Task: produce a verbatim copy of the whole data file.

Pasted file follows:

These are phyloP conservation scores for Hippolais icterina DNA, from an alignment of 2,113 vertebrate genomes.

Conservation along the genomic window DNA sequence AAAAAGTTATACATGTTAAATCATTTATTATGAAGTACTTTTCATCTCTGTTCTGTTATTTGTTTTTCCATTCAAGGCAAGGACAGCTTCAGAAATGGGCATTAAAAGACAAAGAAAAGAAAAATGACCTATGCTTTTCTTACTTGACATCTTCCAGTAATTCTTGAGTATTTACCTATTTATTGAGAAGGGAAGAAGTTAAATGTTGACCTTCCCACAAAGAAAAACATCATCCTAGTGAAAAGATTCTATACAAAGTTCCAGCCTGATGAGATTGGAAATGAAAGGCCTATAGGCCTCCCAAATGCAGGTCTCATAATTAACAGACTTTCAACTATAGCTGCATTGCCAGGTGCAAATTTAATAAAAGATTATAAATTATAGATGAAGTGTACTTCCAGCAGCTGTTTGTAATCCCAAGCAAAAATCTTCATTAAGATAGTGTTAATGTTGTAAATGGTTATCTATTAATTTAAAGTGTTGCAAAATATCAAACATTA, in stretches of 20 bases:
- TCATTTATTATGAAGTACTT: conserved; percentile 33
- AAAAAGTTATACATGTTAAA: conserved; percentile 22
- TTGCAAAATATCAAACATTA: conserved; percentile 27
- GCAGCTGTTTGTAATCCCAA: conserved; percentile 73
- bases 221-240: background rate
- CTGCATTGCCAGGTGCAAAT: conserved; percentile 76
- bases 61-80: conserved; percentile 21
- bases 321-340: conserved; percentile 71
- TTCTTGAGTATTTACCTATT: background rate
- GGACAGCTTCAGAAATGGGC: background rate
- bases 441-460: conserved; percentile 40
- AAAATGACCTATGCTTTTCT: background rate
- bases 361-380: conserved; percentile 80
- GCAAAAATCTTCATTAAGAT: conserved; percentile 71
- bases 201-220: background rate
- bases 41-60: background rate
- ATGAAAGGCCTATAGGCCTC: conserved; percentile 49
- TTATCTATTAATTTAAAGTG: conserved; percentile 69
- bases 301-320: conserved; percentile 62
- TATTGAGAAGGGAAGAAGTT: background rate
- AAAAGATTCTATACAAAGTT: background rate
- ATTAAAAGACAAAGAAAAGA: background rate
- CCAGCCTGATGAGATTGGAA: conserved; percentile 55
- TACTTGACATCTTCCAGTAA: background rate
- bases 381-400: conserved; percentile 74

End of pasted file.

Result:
These are phyloP conservation scores for Hippolais icterina DNA, from an alignment of 2,113 vertebrate genomes.

Conservation along the genomic window DNA sequence AAAAAGTTATACATGTTAAATCATTTATTATGAAGTACTTTTCATCTCTGTTCTGTTATTTGTTTTTCCATTCAAGGCAAGGACAGCTTCAGAAATGGGCATTAAAAGACAAAGAAAAGAAAAATGACCTATGCTTTTCTTACTTGACATCTTCCAGTAATTCTTGAGTATTTACCTATTTATTGAGAAGGGAAGAAGTTAAATGTTGACCTTCCCACAAAGAAAAACATCATCCTAGTGAAAAGATTCTATACAAAGTTCCAGCCTGATGAGATTGGAAATGAAAGGCCTATAGGCCTCCCAAATGCAGGTCTCATAATTAACAGACTTTCAACTATAGCTGCATTGCCAGGTGCAAATTTAATAAAAGATTATAAATTATAGATGAAGTGTACTTCCAGCAGCTGTTTGTAATCCCAAGCAAAAATCTTCATTAAGATAGTGTTAATGTTGTAAATGGTTATCTATTAATTTAAAGTGTTGCAAAATATCAAACATTA, in stretches of 20 bases:
- TCATTTATTATGAAGTACTT: conserved; percentile 33
- AAAAAGTTATACATGTTAAA: conserved; percentile 22
- TTGCAAAATATCAAACATTA: conserved; percentile 27
- GCAGCTGTTTGTAATCCCAA: conserved; percentile 73
- bases 221-240: background rate
- CTGCATTGCCAGGTGCAAAT: conserved; percentile 76
- bases 61-80: conserved; percentile 21
- bases 321-340: conserved; percentile 71
- TTCTTGAGTATTTACCTATT: background rate
- GGACAGCTTCAGAAATGGGC: background rate
- bases 441-460: conserved; percentile 40
- AAAATGACCTATGCTTTTCT: background rate
- bases 361-380: conserved; percentile 80
- GCAAAAATCTTCATTAAGAT: conserved; percentile 71
- bases 201-220: background rate
- bases 41-60: background rate
- ATGAAAGGCCTATAGGCCTC: conserved; percentile 49
- TTATCTATTAATTTAAAGTG: conserved; percentile 69
- bases 301-320: conserved; percentile 62
- TATTGAGAAGGGAAGAAGTT: background rate
- AAAAGATTCTATACAAAGTT: background rate
- ATTAAAAGACAAAGAAAAGA: background rate
- CCAGCCTGATGAGATTGGAA: conserved; percentile 55
- TACTTGACATCTTCCAGTAA: background rate
- bases 381-400: conserved; percentile 74